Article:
However, division by constants is supported.

You may have noticed a special sum{} operator above. This is defined only for the second kind of function. The syntax is of the form:

sum{expression, i = I1, j = I2, ...}

which is equivalent to:

a = AffExpr()  # Create a new empty affine expression
for i = I1
    for j = I2
        ...
        a += expression
        ...
    end
end

You can also put a condition in:

sum{expression, i = I1, j = I2, ...; cond}

which is equivalent to:

a = AffExpr()
for i = I1
    for j = I2
        ...
        if cond
            a += expression
        end
        ...
    end
end

Simple Example

In this section we will construct a simple model and explain every step along the way. The are more complex examples in the JuMP/examples/ folder. Here is the code we will walk through:

using JuMP

m = Model()
@defVar(m, 0 <= x <= 2 )
@defVar(m, 0 <= y <= 30 )

@setObjective(m, Max, 5x + 3*y )
@addConstraint(m, 1x + 5y <= 3.0 )

print(m)

status = solve(m)

println("Objective value: ", getObjectiveValue(m))
println("x = ", getValue(x))
println("y = ", getValue(y))

Once JuMP is installed, to use JuMP in your programs, you just need to say:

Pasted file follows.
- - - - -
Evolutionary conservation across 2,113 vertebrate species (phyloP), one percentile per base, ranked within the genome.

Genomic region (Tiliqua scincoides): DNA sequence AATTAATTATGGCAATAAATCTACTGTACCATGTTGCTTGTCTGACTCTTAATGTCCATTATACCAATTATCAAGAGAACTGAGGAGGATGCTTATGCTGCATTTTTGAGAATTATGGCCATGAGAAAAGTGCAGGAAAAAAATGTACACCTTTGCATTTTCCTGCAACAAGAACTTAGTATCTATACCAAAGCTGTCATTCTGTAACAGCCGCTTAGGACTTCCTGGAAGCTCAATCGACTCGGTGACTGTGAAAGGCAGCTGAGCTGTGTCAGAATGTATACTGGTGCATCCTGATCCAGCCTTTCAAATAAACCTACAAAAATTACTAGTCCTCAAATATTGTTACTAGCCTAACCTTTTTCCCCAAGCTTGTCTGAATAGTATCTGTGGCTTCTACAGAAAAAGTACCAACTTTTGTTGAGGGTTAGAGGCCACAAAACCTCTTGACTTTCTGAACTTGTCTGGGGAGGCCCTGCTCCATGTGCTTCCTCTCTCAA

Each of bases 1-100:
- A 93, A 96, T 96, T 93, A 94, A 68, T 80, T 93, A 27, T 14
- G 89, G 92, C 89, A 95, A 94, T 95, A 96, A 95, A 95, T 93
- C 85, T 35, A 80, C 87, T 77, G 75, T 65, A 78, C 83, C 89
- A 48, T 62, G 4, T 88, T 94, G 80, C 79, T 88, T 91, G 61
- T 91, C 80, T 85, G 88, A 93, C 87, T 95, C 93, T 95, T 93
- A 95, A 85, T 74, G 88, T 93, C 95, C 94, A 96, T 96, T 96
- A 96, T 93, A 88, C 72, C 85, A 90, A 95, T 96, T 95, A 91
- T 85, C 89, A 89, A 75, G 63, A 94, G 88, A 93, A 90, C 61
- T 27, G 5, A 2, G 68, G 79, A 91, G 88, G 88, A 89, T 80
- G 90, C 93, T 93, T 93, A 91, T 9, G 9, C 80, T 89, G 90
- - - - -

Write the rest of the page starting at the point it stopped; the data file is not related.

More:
using JuMP

Models are created with the Model() function:

m = Model()

Note

Your model doesn’t have to be called m - it’s just a name.

There are a few options for defining a variable, depending on whether you want to have lower bounds, upper bounds, both bounds, or even no bounds. The following commands will create two variables, x and y, with both lower and upper bounds. Note the first argument is our model variable m. These variables are associated with this model and cannot be used in another model.:

@defVar(m, 0 <= x <= 2 )
@defVar(m, 0 <= y <= 30 )

Next we’ll set our objective. Note again the m, so we know which model’s objective we are setting! The objective sense, Max or Min, should be provided as the second argument. Note also that we don’t have a multiplication * symbol between 5 and our variable x - Julia is smart enough to not need it! Feel free to stick with * if it makes you feel more comfortable, as we have done with 3*y:

@setObjective(m, Max, 5x + 3*y )

Adding constraints is a lot like setting the objective. Here we create a less-than-or-equal-to constraint using <=, but we can also create equality constraints using == and greater-than-or-equal-to constraints with >=:

@addConstraint(m, 1x + 5y <= 3.0 )